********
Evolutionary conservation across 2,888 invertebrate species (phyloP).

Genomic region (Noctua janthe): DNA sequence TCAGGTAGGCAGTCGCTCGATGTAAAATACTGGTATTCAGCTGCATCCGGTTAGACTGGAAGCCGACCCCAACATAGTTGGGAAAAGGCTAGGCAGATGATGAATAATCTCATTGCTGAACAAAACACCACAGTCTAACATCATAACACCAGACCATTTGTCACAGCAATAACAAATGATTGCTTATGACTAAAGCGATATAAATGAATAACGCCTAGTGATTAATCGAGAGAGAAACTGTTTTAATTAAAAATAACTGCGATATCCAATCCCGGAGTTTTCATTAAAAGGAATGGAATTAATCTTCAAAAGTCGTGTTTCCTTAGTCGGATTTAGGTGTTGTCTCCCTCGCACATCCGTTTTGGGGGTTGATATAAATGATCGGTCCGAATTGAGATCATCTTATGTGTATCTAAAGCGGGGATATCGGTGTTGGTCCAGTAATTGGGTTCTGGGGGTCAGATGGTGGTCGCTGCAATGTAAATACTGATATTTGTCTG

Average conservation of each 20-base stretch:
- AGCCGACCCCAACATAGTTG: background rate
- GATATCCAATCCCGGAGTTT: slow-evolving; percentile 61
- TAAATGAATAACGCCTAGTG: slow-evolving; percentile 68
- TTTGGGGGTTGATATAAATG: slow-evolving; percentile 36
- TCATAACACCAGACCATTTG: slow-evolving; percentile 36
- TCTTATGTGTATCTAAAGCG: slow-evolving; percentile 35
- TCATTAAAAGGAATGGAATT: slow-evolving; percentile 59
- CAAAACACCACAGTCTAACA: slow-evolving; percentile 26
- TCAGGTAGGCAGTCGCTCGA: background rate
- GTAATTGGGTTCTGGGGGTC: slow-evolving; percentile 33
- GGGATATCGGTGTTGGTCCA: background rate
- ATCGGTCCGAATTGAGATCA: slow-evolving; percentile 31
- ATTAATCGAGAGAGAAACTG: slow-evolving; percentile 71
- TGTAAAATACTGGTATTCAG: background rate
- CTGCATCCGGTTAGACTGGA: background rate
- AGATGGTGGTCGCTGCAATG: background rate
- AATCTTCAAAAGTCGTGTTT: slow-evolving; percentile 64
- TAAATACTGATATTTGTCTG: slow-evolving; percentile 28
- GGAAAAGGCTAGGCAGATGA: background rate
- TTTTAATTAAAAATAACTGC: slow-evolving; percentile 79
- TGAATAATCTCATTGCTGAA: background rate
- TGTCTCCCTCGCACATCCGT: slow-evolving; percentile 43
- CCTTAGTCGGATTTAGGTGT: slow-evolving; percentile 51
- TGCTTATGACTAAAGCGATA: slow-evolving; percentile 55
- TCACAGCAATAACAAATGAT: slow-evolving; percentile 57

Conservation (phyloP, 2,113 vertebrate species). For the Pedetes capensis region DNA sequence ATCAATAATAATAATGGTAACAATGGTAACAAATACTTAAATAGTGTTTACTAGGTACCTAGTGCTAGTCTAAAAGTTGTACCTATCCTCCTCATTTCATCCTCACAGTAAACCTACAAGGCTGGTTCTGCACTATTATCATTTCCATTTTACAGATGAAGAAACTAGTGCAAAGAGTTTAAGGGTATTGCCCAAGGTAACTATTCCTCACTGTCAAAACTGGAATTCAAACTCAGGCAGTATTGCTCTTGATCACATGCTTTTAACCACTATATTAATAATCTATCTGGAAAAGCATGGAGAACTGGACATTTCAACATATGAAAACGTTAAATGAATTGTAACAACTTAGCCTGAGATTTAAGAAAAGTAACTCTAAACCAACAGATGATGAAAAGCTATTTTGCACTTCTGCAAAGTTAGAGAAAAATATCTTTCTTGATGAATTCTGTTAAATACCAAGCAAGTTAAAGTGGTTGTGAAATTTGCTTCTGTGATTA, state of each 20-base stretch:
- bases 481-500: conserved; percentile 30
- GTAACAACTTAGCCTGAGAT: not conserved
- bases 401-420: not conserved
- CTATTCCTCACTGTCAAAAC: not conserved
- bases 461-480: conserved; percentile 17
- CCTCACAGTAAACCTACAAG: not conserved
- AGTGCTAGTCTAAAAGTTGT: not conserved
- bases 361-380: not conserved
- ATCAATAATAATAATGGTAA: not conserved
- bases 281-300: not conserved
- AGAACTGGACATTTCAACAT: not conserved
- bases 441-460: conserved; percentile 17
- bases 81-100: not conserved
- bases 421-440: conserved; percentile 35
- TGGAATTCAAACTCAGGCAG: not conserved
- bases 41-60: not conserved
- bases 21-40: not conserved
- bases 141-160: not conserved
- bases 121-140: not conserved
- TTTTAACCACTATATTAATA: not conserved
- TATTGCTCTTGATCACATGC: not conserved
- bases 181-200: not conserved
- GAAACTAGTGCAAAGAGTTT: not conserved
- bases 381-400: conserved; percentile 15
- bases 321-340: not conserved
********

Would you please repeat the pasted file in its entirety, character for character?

Evolutionary conservation across 2,888 invertebrate species (phyloP).

Genomic region (Noctua janthe): DNA sequence TCAGGTAGGCAGTCGCTCGATGTAAAATACTGGTATTCAGCTGCATCCGGTTAGACTGGAAGCCGACCCCAACATAGTTGGGAAAAGGCTAGGCAGATGATGAATAATCTCATTGCTGAACAAAACACCACAGTCTAACATCATAACACCAGACCATTTGTCACAGCAATAACAAATGATTGCTTATGACTAAAGCGATATAAATGAATAACGCCTAGTGATTAATCGAGAGAGAAACTGTTTTAATTAAAAATAACTGCGATATCCAATCCCGGAGTTTTCATTAAAAGGAATGGAATTAATCTTCAAAAGTCGTGTTTCCTTAGTCGGATTTAGGTGTTGTCTCCCTCGCACATCCGTTTTGGGGGTTGATATAAATGATCGGTCCGAATTGAGATCATCTTATGTGTATCTAAAGCGGGGATATCGGTGTTGGTCCAGTAATTGGGTTCTGGGGGTCAGATGGTGGTCGCTGCAATGTAAATACTGATATTTGTCTG

Average conservation of each 20-base stretch:
- AGCCGACCCCAACATAGTTG: background rate
- GATATCCAATCCCGGAGTTT: slow-evolving; percentile 61
- TAAATGAATAACGCCTAGTG: slow-evolving; percentile 68
- TTTGGGGGTTGATATAAATG: slow-evolving; percentile 36
- TCATAACACCAGACCATTTG: slow-evolving; percentile 36
- TCTTATGTGTATCTAAAGCG: slow-evolving; percentile 35
- TCATTAAAAGGAATGGAATT: slow-evolving; percentile 59
- CAAAACACCACAGTCTAACA: slow-evolving; percentile 26
- TCAGGTAGGCAGTCGCTCGA: background rate
- GTAATTGGGTTCTGGGGGTC: slow-evolving; percentile 33
- GGGATATCGGTGTTGGTCCA: background rate
- ATCGGTCCGAATTGAGATCA: slow-evolving; percentile 31
- ATTAATCGAGAGAGAAACTG: slow-evolving; percentile 71
- TGTAAAATACTGGTATTCAG: background rate
- CTGCATCCGGTTAGACTGGA: background rate
- AGATGGTGGTCGCTGCAATG: background rate
- AATCTTCAAAAGTCGTGTTT: slow-evolving; percentile 64
- TAAATACTGATATTTGTCTG: slow-evolving; percentile 28
- GGAAAAGGCTAGGCAGATGA: background rate
- TTTTAATTAAAAATAACTGC: slow-evolving; percentile 79
- TGAATAATCTCATTGCTGAA: background rate
- TGTCTCCCTCGCACATCCGT: slow-evolving; percentile 43
- CCTTAGTCGGATTTAGGTGT: slow-evolving; percentile 51
- TGCTTATGACTAAAGCGATA: slow-evolving; percentile 55
- TCACAGCAATAACAAATGAT: slow-evolving; percentile 57

Conservation (phyloP, 2,113 vertebrate species). For the Pedetes capensis region DNA sequence ATCAATAATAATAATGGTAACAATGGTAACAAATACTTAAATAGTGTTTACTAGGTACCTAGTGCTAGTCTAAAAGTTGTACCTATCCTCCTCATTTCATCCTCACAGTAAACCTACAAGGCTGGTTCTGCACTATTATCATTTCCATTTTACAGATGAAGAAACTAGTGCAAAGAGTTTAAGGGTATTGCCCAAGGTAACTATTCCTCACTGTCAAAACTGGAATTCAAACTCAGGCAGTATTGCTCTTGATCACATGCTTTTAACCACTATATTAATAATCTATCTGGAAAAGCATGGAGAACTGGACATTTCAACATATGAAAACGTTAAATGAATTGTAACAACTTAGCCTGAGATTTAAGAAAAGTAACTCTAAACCAACAGATGATGAAAAGCTATTTTGCACTTCTGCAAAGTTAGAGAAAAATATCTTTCTTGATGAATTCTGTTAAATACCAAGCAAGTTAAAGTGGTTGTGAAATTTGCTTCTGTGATTA, state of each 20-base stretch:
- bases 481-500: conserved; percentile 30
- GTAACAACTTAGCCTGAGAT: not conserved
- bases 401-420: not conserved
- CTATTCCTCACTGTCAAAAC: not conserved
- bases 461-480: conserved; percentile 17
- CCTCACAGTAAACCTACAAG: not conserved
- AGTGCTAGTCTAAAAGTTGT: not conserved
- bases 361-380: not conserved
- ATCAATAATAATAATGGTAA: not conserved
- bases 281-300: not conserved
- AGAACTGGACATTTCAACAT: not conserved
- bases 441-460: conserved; percentile 17
- bases 81-100: not conserved
- bases 421-440: conserved; percentile 35
- TGGAATTCAAACTCAGGCAG: not conserved
- bases 41-60: not conserved
- bases 21-40: not conserved
- bases 141-160: not conserved
- bases 121-140: not conserved
- TTTTAACCACTATATTAATA: not conserved
- TATTGCTCTTGATCACATGC: not conserved
- bases 181-200: not conserved
- GAAACTAGTGCAAAGAGTTT: not conserved
- bases 381-400: conserved; percentile 15
- bases 321-340: not conserved